It’s been a long time since Agent 47 sneaked his way onto current generation consoles. The previous release, 2006′s Hitman: Blood Money was great, but the Xbox 360 version was merely a port of the Xbox 1 version and didn’t take full advantage of the more powerful hardware. Absolution, fortunately, has been built from the ground up on current hardware, and the result is a game as beautiful to look at as it is fun to play.
The way Hitman Absolution has been marketed by Square Enix has been underwhelming at best, and entirely misleading at its worst. Up until very recently, the game appeared to focus entirely on action instead of stealth. Thankfully, that couldn’t be any further from the truth.
The recently released gameplay footage for the game showcased a merry jaunt through dingy Chinatown to take out a guy who proclaims himself the king of that particular slum. In so doing, they demonstrated that the gameplay is very much true to the classic Hitman style, allowing you to approach and dispatch your target in a wide variety of ways. It’s this demo that was on display in the Square Enix booth.
Immediately apparent is how good the game looks. The bright, neon signage serves as a stark contrast to the run down nature of the area, and the game’s lighting engine handles it masterfully. Also impressive is the number of people milling about in the crowd. Agent 47 pushes his way past them in a realistic manner, and the individual people in the crowd will react to being bumped and jostled.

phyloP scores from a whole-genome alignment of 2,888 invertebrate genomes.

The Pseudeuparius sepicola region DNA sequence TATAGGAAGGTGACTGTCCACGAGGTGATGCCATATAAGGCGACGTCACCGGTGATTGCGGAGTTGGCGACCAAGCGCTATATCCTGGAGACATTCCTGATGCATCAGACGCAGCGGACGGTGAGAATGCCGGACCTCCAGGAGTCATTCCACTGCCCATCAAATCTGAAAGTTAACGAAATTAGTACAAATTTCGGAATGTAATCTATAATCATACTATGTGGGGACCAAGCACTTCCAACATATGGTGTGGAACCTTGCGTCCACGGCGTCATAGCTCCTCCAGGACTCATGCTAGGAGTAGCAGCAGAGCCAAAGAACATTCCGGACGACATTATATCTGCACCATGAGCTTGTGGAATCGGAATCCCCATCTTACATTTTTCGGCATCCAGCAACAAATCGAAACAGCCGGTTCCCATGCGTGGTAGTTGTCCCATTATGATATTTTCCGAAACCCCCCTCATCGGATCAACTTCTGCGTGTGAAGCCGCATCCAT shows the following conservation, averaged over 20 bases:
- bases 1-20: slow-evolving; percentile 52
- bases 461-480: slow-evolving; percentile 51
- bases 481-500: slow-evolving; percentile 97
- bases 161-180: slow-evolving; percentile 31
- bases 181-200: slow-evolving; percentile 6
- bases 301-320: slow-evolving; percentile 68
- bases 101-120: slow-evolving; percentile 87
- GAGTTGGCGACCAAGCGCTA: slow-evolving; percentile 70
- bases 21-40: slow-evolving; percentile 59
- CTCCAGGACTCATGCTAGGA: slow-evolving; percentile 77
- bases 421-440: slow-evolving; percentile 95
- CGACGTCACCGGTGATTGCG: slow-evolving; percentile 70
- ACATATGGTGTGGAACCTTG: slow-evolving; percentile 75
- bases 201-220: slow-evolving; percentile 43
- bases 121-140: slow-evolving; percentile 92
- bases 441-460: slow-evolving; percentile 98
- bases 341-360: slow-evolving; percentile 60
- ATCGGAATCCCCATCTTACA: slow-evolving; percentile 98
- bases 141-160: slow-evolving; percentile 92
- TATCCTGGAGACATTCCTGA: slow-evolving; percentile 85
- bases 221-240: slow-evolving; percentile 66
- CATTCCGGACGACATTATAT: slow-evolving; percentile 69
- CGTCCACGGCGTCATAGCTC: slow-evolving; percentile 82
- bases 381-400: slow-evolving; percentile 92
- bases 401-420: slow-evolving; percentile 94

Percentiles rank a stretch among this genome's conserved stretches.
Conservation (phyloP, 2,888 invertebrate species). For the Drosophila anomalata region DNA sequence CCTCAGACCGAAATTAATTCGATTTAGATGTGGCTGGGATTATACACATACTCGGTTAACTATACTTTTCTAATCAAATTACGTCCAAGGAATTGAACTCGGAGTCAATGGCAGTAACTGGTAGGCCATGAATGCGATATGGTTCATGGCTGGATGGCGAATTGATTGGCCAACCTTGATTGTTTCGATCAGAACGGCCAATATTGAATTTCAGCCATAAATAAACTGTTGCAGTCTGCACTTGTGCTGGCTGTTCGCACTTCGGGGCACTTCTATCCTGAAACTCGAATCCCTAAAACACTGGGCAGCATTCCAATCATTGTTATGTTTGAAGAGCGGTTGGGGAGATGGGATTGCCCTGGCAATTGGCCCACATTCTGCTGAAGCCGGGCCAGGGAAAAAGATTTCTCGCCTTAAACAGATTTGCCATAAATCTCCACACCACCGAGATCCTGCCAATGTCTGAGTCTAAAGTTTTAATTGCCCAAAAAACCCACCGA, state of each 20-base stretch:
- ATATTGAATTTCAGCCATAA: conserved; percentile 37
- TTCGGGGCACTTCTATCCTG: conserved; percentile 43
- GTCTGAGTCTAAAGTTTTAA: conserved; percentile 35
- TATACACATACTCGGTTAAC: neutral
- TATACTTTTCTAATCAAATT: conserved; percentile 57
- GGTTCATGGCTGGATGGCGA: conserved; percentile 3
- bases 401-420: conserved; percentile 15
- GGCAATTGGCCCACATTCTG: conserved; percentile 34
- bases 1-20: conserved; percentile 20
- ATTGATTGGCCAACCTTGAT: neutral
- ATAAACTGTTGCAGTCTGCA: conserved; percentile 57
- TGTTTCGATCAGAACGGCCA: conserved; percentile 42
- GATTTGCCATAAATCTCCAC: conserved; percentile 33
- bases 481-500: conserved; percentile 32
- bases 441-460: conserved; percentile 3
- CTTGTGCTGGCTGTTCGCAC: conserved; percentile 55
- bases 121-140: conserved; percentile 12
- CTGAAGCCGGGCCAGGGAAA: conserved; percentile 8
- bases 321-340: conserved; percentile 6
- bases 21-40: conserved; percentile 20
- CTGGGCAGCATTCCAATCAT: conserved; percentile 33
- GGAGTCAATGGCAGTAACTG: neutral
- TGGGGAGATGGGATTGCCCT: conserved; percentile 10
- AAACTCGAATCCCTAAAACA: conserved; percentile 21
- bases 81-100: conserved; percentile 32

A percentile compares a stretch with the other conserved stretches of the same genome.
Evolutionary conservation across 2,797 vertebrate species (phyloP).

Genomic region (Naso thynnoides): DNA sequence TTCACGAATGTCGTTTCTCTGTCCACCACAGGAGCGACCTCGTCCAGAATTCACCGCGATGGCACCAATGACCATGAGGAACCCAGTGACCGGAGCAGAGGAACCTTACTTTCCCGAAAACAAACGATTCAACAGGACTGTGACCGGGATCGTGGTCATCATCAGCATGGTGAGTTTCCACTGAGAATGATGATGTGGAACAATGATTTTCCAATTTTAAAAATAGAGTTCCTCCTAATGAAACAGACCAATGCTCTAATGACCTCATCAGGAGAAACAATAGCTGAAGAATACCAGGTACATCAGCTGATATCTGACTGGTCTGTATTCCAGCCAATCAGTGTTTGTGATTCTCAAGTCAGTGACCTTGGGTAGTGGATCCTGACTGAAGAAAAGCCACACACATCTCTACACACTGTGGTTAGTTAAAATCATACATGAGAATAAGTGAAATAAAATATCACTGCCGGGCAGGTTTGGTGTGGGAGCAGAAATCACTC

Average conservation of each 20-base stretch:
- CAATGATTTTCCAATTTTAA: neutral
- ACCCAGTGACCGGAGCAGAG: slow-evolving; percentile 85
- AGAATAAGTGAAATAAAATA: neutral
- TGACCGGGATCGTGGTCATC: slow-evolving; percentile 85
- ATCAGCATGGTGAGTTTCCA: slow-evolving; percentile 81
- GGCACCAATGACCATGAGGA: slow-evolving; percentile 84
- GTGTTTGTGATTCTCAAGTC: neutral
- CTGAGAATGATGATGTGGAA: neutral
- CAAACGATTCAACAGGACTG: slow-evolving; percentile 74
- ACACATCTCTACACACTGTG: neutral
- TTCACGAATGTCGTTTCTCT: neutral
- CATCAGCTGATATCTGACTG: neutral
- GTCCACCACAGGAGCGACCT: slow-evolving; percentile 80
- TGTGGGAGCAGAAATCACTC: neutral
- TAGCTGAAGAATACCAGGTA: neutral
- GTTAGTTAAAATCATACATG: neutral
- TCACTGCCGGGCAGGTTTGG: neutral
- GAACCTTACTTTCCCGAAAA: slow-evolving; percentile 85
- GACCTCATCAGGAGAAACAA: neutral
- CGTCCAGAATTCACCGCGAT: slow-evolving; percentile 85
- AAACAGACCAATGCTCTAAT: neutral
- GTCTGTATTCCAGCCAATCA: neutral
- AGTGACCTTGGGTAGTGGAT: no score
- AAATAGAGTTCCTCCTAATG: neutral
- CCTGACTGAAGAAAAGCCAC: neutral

The target was located in a brightly lit gazebo, flanked on all sides by police. If you want to, you can go in guns blazing and take down the king of Chinatown quickly. Of course, you’ll be seen, the crowd will panic, and you’ll likely be shot to death before you can escape. If you get into a real pinch, you can activate an auto shooting mode similar to the one featured in Splinter Cell: Conviction. Basically, time slows down as you mark your targets, who are then taken down automatically in rapid succession.
The best way to take out your target is to wait until he leaves the safety of his armed guards and explores the area. You can follow him around and wait for the perfect opportunity to strike, and many such opportunities will present themselves. I managed to take him out by waiting until he took a phone call right beneath a precariously hanging bunch of heavy crates and other objects. Shooting out the cable sent it all tumbling onto his head while I ducked safely into a nearby dumpster.
I didn’t get the chance to explore some of the other options detailed in the recent gameplay footage, such as sniping the target or luring him away from prying eyes, but knowing those options exist in the first place bodes well for the game’s replayability. I’m definitely looking forward to taking on situations in multiple ways.
I came away from my hands-on time with the game feeling a renewed sense of hope. I never really doubted that Absolution would indeed be as stealthy as previous entries in the series, but it was nice to see it for myself just the same. Look for Hitman Absolution when it launches this November for Xbox 360, PS3 and PC.